With the formation of Concordia University in 1974, the Centre for Instructional Technology (CIT) at Sir George Williams University (SGWU) and the Educational Media Centre (EMC) at Loyola College combined their administrations to form the Concordia University Centre for Instructional Technology (CIT). In 1975, CIT became the Concordia University Audio-Visual Department, a name it kept until its merger with Computing Services to create Instructional & Information Technology Services (IITS), in 1998.
In the 1960s, the SGWU Centre for Instructional Technology was one of the first centralized audio-visual units among the Canadian universities. It had been established in 1964, under the name of Instructional Media Office (IMO) - which became CIT in 1969 - as a department to assist learning through the use and understanding of audio-visual technology. It was part of the Office of the Vice-Principal (Academic) and under the direction of Assistant Professor G. A. B. Moore. On October 1, 1970, the Centre was transferred to report to the Vice-Principal, Administration and Finance.
At Concordia, the AV Department has mainly been part of the Vice-Rector, Services portfolio. Its directors were Bernard (Ben) Queenan, from 1974 to 1986, and Mark Schofield, from 1987 to 1998. In collaboration with the academic sector and other service units, the AV Department identified and promoted appropriate technologies to facilitate the University audio-visual needs. It provided audio-visual equipment and expertise for teaching and learning in classrooms, laboratories and at remote locations. Its Visual Media Resources section (VMR) accumulated through the years a collection of films, videos, and DVDs for academic purposes (VMR was part of IITS between 1998 and 2003, and of Fine Arts after that. It became Visual Collections Repository (VCR) in 2018). And from the beginning, the AV department had a photographic and a graphics sections.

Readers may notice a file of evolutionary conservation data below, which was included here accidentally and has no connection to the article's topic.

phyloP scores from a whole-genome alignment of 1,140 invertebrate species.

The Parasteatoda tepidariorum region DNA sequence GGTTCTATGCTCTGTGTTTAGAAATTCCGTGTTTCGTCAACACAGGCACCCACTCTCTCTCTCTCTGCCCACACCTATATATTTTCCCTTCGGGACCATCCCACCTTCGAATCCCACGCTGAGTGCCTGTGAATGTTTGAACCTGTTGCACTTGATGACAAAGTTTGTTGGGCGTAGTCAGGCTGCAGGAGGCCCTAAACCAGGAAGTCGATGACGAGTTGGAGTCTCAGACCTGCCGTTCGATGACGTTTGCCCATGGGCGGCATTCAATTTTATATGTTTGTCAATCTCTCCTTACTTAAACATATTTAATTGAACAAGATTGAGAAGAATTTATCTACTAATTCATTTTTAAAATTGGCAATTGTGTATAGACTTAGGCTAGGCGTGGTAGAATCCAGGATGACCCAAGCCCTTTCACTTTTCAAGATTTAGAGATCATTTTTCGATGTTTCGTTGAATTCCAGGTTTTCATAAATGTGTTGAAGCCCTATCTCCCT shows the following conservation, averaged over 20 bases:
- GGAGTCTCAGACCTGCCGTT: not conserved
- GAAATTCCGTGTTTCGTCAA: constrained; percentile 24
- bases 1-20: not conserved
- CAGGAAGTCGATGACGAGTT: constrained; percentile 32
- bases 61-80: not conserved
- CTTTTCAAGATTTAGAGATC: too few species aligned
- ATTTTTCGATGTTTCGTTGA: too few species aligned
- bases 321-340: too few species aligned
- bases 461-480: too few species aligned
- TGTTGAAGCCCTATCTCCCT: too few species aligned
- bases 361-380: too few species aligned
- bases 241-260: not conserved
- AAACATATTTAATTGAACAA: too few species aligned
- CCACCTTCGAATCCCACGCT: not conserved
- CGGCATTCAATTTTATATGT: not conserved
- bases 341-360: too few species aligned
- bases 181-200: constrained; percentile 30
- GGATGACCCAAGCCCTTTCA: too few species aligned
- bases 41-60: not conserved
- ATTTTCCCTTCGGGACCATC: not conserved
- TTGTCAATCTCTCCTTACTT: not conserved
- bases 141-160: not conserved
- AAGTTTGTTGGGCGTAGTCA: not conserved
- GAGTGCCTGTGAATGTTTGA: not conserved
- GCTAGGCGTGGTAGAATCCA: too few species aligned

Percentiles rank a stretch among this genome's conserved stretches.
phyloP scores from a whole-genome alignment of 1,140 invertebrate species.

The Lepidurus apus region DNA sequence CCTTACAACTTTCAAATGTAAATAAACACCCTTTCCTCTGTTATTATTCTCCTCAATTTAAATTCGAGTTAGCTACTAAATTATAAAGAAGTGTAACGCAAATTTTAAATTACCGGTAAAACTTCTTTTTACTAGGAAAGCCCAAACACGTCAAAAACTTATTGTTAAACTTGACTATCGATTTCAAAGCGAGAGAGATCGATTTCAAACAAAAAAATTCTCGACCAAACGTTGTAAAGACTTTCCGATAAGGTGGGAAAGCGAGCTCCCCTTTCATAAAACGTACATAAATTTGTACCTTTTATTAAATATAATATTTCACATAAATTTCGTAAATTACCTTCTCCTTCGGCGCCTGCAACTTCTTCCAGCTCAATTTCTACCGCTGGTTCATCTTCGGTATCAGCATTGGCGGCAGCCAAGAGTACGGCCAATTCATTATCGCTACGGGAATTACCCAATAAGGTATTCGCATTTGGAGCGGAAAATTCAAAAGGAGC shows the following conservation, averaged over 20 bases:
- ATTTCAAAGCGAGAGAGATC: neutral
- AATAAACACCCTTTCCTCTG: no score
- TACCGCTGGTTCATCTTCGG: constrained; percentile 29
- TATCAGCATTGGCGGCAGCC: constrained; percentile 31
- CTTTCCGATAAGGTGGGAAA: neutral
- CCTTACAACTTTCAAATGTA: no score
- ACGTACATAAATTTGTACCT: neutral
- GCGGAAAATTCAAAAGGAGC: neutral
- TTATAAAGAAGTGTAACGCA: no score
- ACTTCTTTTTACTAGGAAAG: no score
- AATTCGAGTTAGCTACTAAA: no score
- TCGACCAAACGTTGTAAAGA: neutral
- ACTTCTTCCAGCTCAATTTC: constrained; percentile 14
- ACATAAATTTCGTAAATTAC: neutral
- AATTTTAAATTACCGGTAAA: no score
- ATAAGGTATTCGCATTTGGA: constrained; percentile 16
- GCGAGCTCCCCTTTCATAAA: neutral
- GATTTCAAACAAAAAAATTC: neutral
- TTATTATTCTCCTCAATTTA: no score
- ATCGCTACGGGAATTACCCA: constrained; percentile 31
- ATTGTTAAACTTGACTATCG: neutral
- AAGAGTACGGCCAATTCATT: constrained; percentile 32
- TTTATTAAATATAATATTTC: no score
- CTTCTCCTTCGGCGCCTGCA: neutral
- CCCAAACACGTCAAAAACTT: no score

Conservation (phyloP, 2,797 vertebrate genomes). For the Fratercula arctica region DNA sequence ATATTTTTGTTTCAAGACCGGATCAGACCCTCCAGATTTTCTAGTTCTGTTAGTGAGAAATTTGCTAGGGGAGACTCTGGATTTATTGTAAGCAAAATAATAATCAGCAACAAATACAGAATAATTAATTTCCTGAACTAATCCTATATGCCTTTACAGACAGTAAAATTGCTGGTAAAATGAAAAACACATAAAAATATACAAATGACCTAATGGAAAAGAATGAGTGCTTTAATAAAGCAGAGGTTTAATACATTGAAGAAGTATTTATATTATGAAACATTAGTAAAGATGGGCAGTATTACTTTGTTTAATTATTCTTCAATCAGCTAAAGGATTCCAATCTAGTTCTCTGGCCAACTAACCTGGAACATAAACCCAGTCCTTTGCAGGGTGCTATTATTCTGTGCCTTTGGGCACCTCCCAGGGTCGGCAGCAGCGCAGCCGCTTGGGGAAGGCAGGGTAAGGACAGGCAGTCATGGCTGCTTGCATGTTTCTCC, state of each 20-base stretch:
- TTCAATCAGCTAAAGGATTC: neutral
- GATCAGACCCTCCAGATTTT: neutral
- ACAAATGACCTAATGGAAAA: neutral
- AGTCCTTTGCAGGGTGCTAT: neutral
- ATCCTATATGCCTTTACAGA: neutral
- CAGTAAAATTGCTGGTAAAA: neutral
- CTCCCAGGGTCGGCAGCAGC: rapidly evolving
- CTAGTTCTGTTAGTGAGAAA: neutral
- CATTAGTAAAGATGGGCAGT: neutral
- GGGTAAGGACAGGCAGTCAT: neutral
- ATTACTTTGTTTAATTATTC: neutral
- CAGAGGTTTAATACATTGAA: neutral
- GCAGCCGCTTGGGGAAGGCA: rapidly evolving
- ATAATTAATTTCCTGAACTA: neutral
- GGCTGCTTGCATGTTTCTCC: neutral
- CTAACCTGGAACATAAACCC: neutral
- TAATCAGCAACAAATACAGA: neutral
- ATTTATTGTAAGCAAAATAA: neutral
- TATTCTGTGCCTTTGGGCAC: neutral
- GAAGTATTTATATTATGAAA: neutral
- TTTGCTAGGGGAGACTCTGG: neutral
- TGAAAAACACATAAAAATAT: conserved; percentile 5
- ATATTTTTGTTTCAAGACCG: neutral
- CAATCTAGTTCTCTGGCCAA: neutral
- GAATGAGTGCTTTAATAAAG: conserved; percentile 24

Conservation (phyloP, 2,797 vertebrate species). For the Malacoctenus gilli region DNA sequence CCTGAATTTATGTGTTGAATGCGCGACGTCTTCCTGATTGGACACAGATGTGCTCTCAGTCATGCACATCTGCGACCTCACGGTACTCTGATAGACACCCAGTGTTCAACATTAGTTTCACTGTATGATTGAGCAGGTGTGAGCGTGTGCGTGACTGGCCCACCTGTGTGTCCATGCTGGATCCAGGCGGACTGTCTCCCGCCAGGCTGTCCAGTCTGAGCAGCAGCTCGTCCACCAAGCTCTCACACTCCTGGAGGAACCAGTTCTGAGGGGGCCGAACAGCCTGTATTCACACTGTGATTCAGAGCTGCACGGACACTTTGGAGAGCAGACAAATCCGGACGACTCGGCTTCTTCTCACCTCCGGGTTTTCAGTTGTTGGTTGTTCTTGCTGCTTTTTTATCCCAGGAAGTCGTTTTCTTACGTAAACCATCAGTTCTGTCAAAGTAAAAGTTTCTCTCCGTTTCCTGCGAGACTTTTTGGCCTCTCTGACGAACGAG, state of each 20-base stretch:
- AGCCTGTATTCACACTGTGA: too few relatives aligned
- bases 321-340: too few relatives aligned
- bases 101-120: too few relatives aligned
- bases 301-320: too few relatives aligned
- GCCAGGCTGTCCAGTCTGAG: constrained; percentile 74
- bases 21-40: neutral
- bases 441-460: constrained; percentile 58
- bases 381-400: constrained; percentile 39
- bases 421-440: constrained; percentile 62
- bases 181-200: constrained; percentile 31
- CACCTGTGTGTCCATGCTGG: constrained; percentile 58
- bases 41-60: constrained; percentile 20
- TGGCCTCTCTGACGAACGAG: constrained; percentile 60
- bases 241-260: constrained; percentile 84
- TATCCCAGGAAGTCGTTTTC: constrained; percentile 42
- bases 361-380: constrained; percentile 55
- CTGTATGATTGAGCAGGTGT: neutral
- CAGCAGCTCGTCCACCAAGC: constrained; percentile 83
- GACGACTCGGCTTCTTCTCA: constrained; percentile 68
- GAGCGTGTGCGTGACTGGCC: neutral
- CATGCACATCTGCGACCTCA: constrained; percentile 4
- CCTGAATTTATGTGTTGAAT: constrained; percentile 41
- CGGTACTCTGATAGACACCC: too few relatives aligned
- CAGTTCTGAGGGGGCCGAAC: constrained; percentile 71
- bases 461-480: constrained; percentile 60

Originally intended as a teaching-aid department, the AV Department early opened its facilities to University community at large, particularly to students (e.g. to CUTV members). For instance, in 1975 the Department established a learning centre called AVISTA (Audio Visual In-Service Technical Area) to help students and faculty members learn to handle audio visual material, equipment and techniques. AVISTA became MITE-AVISTA in November 1989, when it installed a Multi-media Interactive Technology Environment (MITE).
The AV Department also had successful experiments in early distance education with local television channels, in the 1960s and 1970s (e.g. University of the Air). From 1988, it became responsible for the Concordia participation to CANAL Education Television, a Quebec consortium of education institutions which provided facilities for the broadcast of courses on the television network.
To provide information on its services, the AV Department published between 1987 and 1994, a newsletter called Fast Forward. Educational Technology, Concordia University Television (CUTV), Fine-Arts, Cinema, and Modern Languages were some of the heavy users of the AV Department facilities. The links with the Education department were particularly strong as one of its Faculty member, Gary Boyd, was also Assistant Director, Research and Development, of the AV Department for most of its existence.